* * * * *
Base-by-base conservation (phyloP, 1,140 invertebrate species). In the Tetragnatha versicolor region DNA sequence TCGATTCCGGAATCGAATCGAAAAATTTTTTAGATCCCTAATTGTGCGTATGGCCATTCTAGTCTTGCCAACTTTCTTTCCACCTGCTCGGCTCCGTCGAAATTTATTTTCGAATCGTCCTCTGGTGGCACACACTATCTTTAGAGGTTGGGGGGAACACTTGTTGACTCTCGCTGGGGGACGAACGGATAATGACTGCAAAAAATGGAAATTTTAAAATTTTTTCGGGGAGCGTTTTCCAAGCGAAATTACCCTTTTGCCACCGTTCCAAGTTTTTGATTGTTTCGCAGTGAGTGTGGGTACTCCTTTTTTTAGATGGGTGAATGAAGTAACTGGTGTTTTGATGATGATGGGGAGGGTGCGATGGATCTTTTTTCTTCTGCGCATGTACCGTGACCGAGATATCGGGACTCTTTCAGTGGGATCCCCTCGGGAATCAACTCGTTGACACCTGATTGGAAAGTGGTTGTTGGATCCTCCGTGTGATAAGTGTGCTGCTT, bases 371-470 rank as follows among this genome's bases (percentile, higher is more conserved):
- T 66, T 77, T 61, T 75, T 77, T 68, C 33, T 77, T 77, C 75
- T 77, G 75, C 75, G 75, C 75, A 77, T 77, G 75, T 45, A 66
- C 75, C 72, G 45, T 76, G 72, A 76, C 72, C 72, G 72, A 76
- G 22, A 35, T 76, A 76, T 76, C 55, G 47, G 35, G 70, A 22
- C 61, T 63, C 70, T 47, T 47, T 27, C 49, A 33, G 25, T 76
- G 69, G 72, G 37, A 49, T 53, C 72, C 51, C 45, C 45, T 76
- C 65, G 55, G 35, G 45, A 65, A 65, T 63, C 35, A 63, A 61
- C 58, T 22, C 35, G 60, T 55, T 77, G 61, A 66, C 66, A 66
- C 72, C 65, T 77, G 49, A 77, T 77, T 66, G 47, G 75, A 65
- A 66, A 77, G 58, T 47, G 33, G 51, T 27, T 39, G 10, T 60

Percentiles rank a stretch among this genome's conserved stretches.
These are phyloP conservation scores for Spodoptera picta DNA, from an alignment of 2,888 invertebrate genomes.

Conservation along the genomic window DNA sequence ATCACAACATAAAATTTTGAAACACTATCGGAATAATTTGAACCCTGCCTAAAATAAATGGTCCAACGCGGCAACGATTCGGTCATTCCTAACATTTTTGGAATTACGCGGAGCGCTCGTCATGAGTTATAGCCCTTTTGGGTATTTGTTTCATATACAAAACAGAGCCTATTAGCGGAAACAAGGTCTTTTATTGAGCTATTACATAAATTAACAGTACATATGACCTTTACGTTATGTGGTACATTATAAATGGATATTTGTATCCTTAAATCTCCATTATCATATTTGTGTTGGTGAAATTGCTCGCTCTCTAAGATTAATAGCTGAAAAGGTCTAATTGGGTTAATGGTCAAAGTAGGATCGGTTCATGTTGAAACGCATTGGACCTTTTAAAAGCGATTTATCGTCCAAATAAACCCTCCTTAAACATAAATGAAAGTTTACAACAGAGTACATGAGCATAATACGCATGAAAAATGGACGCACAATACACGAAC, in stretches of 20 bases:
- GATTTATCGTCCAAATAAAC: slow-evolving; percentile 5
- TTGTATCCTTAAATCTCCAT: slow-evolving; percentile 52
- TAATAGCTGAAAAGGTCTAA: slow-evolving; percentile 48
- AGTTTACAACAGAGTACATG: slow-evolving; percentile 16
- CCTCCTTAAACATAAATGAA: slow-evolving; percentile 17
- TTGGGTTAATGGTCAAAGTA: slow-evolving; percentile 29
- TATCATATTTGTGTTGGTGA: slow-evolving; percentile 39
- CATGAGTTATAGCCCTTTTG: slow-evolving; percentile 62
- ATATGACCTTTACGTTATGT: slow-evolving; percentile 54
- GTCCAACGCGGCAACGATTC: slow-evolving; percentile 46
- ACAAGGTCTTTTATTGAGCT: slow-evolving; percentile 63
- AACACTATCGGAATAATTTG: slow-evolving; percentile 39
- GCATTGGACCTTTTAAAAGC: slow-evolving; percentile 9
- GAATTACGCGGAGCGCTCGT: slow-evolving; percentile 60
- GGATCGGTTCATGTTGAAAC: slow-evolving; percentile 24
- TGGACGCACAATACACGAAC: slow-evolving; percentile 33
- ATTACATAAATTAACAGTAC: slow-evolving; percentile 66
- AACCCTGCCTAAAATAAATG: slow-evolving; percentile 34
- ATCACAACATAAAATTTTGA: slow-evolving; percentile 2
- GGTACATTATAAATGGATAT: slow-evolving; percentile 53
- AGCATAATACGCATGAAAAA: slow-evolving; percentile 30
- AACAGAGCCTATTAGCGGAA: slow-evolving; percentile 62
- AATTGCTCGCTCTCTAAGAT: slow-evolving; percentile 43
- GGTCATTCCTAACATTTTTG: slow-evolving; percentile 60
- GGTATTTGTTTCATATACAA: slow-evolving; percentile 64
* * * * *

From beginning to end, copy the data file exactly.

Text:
Base-by-base conservation (phyloP, 1,140 invertebrate species). In the Tetragnatha versicolor region DNA sequence TCGATTCCGGAATCGAATCGAAAAATTTTTTAGATCCCTAATTGTGCGTATGGCCATTCTAGTCTTGCCAACTTTCTTTCCACCTGCTCGGCTCCGTCGAAATTTATTTTCGAATCGTCCTCTGGTGGCACACACTATCTTTAGAGGTTGGGGGGAACACTTGTTGACTCTCGCTGGGGGACGAACGGATAATGACTGCAAAAAATGGAAATTTTAAAATTTTTTCGGGGAGCGTTTTCCAAGCGAAATTACCCTTTTGCCACCGTTCCAAGTTTTTGATTGTTTCGCAGTGAGTGTGGGTACTCCTTTTTTTAGATGGGTGAATGAAGTAACTGGTGTTTTGATGATGATGGGGAGGGTGCGATGGATCTTTTTTCTTCTGCGCATGTACCGTGACCGAGATATCGGGACTCTTTCAGTGGGATCCCCTCGGGAATCAACTCGTTGACACCTGATTGGAAAGTGGTTGTTGGATCCTCCGTGTGATAAGTGTGCTGCTT, bases 371-470 rank as follows among this genome's bases (percentile, higher is more conserved):
- T 66, T 77, T 61, T 75, T 77, T 68, C 33, T 77, T 77, C 75
- T 77, G 75, C 75, G 75, C 75, A 77, T 77, G 75, T 45, A 66
- C 75, C 72, G 45, T 76, G 72, A 76, C 72, C 72, G 72, A 76
- G 22, A 35, T 76, A 76, T 76, C 55, G 47, G 35, G 70, A 22
- C 61, T 63, C 70, T 47, T 47, T 27, C 49, A 33, G 25, T 76
- G 69, G 72, G 37, A 49, T 53, C 72, C 51, C 45, C 45, T 76
- C 65, G 55, G 35, G 45, A 65, A 65, T 63, C 35, A 63, A 61
- C 58, T 22, C 35, G 60, T 55, T 77, G 61, A 66, C 66, A 66
- C 72, C 65, T 77, G 49, A 77, T 77, T 66, G 47, G 75, A 65
- A 66, A 77, G 58, T 47, G 33, G 51, T 27, T 39, G 10, T 60

Percentiles rank a stretch among this genome's conserved stretches.
These are phyloP conservation scores for Spodoptera picta DNA, from an alignment of 2,888 invertebrate genomes.

Conservation along the genomic window DNA sequence ATCACAACATAAAATTTTGAAACACTATCGGAATAATTTGAACCCTGCCTAAAATAAATGGTCCAACGCGGCAACGATTCGGTCATTCCTAACATTTTTGGAATTACGCGGAGCGCTCGTCATGAGTTATAGCCCTTTTGGGTATTTGTTTCATATACAAAACAGAGCCTATTAGCGGAAACAAGGTCTTTTATTGAGCTATTACATAAATTAACAGTACATATGACCTTTACGTTATGTGGTACATTATAAATGGATATTTGTATCCTTAAATCTCCATTATCATATTTGTGTTGGTGAAATTGCTCGCTCTCTAAGATTAATAGCTGAAAAGGTCTAATTGGGTTAATGGTCAAAGTAGGATCGGTTCATGTTGAAACGCATTGGACCTTTTAAAAGCGATTTATCGTCCAAATAAACCCTCCTTAAACATAAATGAAAGTTTACAACAGAGTACATGAGCATAATACGCATGAAAAATGGACGCACAATACACGAAC, in stretches of 20 bases:
- GATTTATCGTCCAAATAAAC: slow-evolving; percentile 5
- TTGTATCCTTAAATCTCCAT: slow-evolving; percentile 52
- TAATAGCTGAAAAGGTCTAA: slow-evolving; percentile 48
- AGTTTACAACAGAGTACATG: slow-evolving; percentile 16
- CCTCCTTAAACATAAATGAA: slow-evolving; percentile 17
- TTGGGTTAATGGTCAAAGTA: slow-evolving; percentile 29
- TATCATATTTGTGTTGGTGA: slow-evolving; percentile 39
- CATGAGTTATAGCCCTTTTG: slow-evolving; percentile 62
- ATATGACCTTTACGTTATGT: slow-evolving; percentile 54
- GTCCAACGCGGCAACGATTC: slow-evolving; percentile 46
- ACAAGGTCTTTTATTGAGCT: slow-evolving; percentile 63
- AACACTATCGGAATAATTTG: slow-evolving; percentile 39
- GCATTGGACCTTTTAAAAGC: slow-evolving; percentile 9
- GAATTACGCGGAGCGCTCGT: slow-evolving; percentile 60
- GGATCGGTTCATGTTGAAAC: slow-evolving; percentile 24
- TGGACGCACAATACACGAAC: slow-evolving; percentile 33
- ATTACATAAATTAACAGTAC: slow-evolving; percentile 66
- AACCCTGCCTAAAATAAATG: slow-evolving; percentile 34
- ATCACAACATAAAATTTTGA: slow-evolving; percentile 2
- GGTACATTATAAATGGATAT: slow-evolving; percentile 53
- AGCATAATACGCATGAAAAA: slow-evolving; percentile 30
- AACAGAGCCTATTAGCGGAA: slow-evolving; percentile 62
- AATTGCTCGCTCTCTAAGAT: slow-evolving; percentile 43
- GGTCATTCCTAACATTTTTG: slow-evolving; percentile 60
- GGTATTTGTTTCATATACAA: slow-evolving; percentile 64